President Obama tries to reassure nervous Democrats about Hillary Clinton

President Barack Obama speaks at campaign event for Democratic presidential candidate Hillary Clinton, Tuesday, Sept. 13, 2016, at Eakins Oval in Philadelphia. (AP Photo/Carolyn Kaster)

PHILADELPHIA (AP) — Accusing Republicans of fanning hate, President Barack Obama on Tuesday stepped in to defend a bruised and temporarily benched Hillary Clinton, hoping to reassure Democrats nervous both about their presidential candidate’s health and her handling of fresh trouble on her campaign.

Speaking at an outdoor rally in a Democratic stronghold, Obama praised Clinton as the most qualified candidate ever to seek the office and mocked her opponent Donald Trump as “not fit in any way” to lead. He suggested Clinton was again the victim of unfair treatment and a scandal machine that has dogged her throughout her long political career.

“What sets Hillary apart is that through it all she just keeps on going and she doesn’t stop caring and she doesn’t stop trying and she never stops fighting for us even if we haven’t always appreciated it,” Obama said. “I understand, we’re a young country, we are a restless country. We always like the new shiny thing. I benefited from that when I was a candidate, and we take for granted sometimes what is steady and true. And Hillary Clinton is steady and she is true.”

The remarks were the closest Obama came to mentioning Clinton’s rough weekend, during which she disparaged “half” of Trump supporters and then backtracked somewhat on her remarks. She also was forced to abruptly leave an event because of an illness she had not disclosed. Clinton was caught on video struggling to stay on her feet. Her campaign later said she been diagnosed with pneumonia. Clinton canceled campaign events this week to recover, but is due back on the trail Thursday.

Her campaign said she spent Tuesday reading briefing material, making calls and watching Obama’s speech on television.

The incident and the campaign’s attempt to keep the diagnosis secret revived long-held concerns about Clinton’s tendency to hunker down during a crisis, making matters worse.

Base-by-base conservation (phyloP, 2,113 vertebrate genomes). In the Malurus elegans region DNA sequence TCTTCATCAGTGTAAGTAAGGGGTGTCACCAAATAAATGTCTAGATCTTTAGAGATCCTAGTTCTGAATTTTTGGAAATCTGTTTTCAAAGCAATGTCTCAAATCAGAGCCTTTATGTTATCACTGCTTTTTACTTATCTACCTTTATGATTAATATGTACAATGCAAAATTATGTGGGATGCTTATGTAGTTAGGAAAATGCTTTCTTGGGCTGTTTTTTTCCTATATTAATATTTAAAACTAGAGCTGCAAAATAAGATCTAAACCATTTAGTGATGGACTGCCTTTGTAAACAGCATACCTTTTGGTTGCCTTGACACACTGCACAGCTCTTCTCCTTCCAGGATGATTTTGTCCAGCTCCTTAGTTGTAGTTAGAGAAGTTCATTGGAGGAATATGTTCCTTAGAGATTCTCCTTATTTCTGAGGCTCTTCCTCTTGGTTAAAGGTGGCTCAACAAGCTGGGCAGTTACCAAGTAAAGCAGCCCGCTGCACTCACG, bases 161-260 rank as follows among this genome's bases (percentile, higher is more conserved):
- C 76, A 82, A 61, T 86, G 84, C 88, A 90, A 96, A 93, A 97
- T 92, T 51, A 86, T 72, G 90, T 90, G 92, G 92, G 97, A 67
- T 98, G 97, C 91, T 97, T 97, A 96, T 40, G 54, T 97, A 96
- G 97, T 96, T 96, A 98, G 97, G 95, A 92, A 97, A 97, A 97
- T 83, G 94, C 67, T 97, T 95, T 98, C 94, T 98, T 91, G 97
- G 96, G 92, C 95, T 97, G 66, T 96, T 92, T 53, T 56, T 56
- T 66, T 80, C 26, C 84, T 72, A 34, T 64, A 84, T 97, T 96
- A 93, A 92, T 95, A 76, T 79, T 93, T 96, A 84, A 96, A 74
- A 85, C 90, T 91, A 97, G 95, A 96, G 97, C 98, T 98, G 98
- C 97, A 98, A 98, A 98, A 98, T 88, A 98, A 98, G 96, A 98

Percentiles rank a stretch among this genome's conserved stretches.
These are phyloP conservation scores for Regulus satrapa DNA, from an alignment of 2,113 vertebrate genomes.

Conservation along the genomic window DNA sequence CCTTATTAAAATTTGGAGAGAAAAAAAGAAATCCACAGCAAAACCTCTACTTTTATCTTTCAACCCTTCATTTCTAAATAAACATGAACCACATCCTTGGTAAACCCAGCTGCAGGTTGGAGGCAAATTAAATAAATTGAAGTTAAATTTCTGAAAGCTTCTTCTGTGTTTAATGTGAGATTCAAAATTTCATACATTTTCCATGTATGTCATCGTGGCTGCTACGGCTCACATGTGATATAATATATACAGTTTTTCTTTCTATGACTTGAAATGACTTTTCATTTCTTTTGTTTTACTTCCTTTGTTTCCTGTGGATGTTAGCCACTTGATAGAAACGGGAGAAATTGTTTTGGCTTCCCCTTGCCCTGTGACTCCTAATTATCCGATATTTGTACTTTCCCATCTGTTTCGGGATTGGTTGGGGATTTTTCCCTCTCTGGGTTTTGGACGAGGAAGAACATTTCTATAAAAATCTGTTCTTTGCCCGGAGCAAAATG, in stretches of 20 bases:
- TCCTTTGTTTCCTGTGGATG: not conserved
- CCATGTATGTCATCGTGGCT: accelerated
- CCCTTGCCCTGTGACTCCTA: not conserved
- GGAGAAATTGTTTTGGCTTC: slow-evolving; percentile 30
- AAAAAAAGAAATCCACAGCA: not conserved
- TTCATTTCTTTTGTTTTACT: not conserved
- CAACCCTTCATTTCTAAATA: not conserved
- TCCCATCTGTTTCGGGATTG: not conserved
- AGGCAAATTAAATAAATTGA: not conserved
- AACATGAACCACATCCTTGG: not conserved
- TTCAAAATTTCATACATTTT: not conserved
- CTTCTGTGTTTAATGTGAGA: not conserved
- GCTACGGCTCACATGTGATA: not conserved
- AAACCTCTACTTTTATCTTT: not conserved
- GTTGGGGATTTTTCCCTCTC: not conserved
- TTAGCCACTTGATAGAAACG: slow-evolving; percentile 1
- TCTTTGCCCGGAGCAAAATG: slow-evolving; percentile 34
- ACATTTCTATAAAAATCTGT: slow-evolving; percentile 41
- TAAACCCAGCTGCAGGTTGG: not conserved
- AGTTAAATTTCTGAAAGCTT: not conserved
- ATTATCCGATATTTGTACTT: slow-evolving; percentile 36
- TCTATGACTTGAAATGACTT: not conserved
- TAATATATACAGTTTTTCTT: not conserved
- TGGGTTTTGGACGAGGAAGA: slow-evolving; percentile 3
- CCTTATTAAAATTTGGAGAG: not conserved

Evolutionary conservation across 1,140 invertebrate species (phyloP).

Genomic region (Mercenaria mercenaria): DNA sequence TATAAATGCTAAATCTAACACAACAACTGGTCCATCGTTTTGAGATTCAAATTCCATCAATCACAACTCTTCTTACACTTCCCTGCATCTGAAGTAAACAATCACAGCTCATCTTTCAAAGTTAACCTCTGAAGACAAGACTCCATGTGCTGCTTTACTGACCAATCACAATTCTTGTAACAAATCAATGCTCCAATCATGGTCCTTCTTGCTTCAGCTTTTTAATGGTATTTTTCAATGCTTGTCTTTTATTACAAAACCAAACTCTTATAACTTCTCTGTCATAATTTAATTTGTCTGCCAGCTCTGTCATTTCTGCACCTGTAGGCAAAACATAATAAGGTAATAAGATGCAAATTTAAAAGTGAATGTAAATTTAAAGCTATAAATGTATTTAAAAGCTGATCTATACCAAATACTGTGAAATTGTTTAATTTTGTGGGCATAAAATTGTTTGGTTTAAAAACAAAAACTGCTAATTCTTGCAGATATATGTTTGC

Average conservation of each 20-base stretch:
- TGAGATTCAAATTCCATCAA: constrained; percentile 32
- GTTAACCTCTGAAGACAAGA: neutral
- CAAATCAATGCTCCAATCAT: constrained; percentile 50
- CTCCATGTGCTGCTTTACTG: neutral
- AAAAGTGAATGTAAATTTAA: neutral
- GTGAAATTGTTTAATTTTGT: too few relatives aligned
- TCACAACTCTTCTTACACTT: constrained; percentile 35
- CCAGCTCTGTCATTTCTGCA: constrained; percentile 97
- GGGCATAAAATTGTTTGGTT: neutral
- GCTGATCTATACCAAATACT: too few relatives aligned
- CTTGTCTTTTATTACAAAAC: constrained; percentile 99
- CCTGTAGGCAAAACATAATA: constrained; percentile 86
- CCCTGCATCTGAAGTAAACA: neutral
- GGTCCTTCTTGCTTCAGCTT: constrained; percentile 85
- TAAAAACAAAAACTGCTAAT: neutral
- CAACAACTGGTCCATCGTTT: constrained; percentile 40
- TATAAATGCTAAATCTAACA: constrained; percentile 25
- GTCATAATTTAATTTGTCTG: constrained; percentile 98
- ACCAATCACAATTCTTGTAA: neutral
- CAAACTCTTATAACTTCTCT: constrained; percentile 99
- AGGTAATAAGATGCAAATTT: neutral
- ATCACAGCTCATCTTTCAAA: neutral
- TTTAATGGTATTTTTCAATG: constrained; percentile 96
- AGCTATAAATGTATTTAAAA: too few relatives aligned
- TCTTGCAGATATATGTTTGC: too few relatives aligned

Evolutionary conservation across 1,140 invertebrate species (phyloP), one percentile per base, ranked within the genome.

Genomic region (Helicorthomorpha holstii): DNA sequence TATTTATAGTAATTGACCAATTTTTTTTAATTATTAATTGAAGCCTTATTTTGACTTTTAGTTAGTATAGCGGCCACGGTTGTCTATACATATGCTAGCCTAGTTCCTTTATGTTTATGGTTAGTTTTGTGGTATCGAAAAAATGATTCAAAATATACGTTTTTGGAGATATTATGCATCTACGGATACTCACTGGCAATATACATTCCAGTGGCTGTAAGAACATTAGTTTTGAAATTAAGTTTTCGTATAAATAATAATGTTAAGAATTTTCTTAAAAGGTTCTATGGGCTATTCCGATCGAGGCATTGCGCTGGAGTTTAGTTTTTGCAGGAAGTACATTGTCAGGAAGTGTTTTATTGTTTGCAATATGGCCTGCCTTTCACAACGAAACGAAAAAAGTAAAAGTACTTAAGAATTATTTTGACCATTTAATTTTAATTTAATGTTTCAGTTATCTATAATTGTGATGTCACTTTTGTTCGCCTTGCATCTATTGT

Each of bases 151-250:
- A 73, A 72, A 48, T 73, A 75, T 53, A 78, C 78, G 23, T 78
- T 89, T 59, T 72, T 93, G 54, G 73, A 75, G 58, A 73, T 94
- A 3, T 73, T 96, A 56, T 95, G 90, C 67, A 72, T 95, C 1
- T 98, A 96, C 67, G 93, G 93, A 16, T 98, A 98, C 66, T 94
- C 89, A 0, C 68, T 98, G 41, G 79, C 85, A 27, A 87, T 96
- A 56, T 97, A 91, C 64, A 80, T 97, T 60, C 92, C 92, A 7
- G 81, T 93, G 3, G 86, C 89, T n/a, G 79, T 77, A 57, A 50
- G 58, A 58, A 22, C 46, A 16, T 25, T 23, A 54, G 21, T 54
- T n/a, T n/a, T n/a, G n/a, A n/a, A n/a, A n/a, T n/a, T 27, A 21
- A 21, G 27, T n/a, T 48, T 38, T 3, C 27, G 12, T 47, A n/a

To an audience of roughly 6,000 supporters in downtown Philadelphia, Obama argued that Clinton has been more transparent in providing health and financial records than her rival, as well as releasing her past tax returns while Trump refuses to release his.

Obama said the Clinton Foundation has “saved countless lives around the world,” while Trump used his charity to buy “a six-foot-tall painting of himself,” Obama said, referencing a Washington Post investigation of Trump’s charity.

“I mean, you know, he had the taste not to go for the 10-foot version,” he said.

Obama is seeking to generate momentum — and some passion — for Clinton in a race that has become uncomfortably close for many Democratic supporters. The latest poll by Quinnipiac University found her with a 5 percentage-point edge over Trump in Pennsylvania.

Obama’s event at an outdoor plaza in front of the Philadelphia Museum of Art was his third for Clinton, including his speech at the Democratic National Convention, also in Philadelphia. The president, who remains broadly popular among the Democratic base, is viewed as a key asset in pushing die-hard Democrats to the polls, especially in battleground state urban centers such as Philadelphia.

The president also appealed to Trump supporters. He tried to undermine the Republican businessman’s claim as a working-class hero. He accused Trump of being unprepared, unserious and “not a facts guy.” He seized on Trump’s praise of Russian President Vladimir Putin, whom Obama cast as an authoritarian strongman who controls the media and crushes dissent.

“Can you imagine Ronald Reagan idolizing somebody like that?” Obama said, invoking the Republican icon.

Branding Republicans as promoting “a dark vision,” the president said, “They’re not offering serious solutions — they’re just fanning resentment, and blame, and anger, and hate.”

Obama reserved part of his speech to “vent” about the media, arguing news organizations have treated Clinton unfairly and applied what he described as a false equivalence when covering the campaigns’ troubles.

“You don’t grade the presidency on a curve,” he said. “This is serious business.”

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